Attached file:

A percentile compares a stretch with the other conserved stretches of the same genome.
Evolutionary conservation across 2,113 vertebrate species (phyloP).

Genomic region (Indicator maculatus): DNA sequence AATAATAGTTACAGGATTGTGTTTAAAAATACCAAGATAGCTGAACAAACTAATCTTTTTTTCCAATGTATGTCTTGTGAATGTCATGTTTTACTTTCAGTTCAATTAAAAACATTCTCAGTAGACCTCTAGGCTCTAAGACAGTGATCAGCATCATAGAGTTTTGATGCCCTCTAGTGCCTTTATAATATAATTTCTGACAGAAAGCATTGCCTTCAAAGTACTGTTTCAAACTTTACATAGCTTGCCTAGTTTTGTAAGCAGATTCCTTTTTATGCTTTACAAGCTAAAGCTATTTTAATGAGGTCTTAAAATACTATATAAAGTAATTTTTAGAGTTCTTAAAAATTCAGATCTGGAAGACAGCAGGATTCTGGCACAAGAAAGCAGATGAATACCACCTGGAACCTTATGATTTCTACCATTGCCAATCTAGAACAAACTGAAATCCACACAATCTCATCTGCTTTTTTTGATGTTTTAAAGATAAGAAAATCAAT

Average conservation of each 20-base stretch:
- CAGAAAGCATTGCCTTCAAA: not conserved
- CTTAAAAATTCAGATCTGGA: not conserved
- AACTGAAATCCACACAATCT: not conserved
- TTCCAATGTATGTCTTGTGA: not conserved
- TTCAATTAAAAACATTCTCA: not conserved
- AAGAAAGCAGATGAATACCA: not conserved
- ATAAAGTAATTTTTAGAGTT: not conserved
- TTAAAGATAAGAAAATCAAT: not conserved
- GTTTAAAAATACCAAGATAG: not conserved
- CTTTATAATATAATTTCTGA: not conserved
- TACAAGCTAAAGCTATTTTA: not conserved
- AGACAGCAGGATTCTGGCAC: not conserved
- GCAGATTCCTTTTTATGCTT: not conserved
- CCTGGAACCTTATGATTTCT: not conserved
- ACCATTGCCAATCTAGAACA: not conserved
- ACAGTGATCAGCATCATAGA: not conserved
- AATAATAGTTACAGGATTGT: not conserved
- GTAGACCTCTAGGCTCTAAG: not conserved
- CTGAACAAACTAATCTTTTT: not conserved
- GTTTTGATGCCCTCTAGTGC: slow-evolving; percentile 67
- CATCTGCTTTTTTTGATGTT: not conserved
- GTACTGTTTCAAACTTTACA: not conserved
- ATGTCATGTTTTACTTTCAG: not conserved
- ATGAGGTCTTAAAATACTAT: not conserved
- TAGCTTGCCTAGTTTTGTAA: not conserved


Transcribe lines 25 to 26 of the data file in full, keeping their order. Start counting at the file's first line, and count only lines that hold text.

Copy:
- CATCTGCTTTTTTTGATGTT: not conserved
- GTACTGTTTCAAACTTTACA: not conserved